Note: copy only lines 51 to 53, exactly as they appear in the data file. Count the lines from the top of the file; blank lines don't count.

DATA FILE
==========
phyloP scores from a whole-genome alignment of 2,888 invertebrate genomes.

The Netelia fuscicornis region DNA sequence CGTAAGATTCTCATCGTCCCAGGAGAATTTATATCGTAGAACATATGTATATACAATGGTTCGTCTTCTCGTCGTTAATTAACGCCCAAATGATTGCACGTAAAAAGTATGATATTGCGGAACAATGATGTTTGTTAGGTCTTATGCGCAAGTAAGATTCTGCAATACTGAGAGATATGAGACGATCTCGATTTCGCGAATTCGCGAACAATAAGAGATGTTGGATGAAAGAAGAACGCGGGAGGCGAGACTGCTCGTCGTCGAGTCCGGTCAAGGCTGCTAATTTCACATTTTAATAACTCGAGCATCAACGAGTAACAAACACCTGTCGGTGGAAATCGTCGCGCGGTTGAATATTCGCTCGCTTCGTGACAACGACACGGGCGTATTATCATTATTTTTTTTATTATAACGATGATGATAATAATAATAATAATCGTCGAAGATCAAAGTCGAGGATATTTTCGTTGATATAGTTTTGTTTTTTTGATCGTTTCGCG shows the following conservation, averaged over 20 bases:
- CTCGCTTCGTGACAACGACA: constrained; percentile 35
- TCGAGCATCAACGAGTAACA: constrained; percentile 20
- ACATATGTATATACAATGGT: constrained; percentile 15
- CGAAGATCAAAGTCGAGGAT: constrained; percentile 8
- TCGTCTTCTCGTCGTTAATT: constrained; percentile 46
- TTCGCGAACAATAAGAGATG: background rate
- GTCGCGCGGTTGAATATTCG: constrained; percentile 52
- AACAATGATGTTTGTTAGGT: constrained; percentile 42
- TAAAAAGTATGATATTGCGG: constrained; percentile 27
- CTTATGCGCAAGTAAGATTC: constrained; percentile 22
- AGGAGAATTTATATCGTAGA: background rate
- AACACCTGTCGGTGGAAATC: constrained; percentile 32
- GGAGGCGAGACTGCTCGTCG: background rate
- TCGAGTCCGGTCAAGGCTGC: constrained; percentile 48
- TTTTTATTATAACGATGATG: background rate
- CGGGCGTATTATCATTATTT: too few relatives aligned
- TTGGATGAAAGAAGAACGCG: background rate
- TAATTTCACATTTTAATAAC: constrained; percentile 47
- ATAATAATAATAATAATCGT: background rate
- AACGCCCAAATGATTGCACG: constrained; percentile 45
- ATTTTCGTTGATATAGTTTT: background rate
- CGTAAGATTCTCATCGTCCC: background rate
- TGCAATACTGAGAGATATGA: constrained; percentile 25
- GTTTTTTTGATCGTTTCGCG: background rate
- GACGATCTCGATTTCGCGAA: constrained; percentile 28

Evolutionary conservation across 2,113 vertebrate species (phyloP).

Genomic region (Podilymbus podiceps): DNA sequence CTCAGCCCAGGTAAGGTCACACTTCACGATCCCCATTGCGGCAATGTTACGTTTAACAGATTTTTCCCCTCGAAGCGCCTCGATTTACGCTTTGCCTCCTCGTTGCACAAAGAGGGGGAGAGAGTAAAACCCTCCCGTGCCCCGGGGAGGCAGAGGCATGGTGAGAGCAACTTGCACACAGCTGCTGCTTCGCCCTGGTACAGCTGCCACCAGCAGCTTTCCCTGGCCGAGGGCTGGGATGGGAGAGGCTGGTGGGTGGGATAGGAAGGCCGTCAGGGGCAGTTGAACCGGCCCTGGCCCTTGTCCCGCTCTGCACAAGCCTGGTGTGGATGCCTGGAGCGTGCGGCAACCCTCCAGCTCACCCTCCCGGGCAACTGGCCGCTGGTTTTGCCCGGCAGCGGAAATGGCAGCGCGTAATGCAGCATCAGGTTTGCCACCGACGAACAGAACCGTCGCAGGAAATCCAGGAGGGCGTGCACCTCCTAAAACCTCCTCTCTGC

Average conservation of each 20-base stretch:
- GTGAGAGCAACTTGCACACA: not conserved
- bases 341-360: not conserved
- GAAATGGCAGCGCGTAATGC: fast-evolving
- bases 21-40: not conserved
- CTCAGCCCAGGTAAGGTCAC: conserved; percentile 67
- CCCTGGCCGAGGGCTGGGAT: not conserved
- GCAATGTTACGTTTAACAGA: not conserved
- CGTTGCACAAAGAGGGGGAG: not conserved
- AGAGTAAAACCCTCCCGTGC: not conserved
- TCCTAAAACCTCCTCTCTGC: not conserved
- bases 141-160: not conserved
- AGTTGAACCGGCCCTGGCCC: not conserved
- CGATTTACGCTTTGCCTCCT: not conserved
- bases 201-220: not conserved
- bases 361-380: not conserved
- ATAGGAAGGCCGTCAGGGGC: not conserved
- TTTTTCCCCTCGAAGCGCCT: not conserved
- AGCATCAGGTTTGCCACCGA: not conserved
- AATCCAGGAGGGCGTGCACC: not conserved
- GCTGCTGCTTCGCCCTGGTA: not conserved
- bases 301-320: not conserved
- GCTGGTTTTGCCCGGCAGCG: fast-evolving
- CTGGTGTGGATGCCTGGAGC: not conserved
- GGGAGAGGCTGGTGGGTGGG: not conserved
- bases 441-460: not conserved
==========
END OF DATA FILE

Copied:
- bases 301-320: not conserved
- GCTGGTTTTGCCCGGCAGCG: fast-evolving
- CTGGTGTGGATGCCTGGAGC: not conserved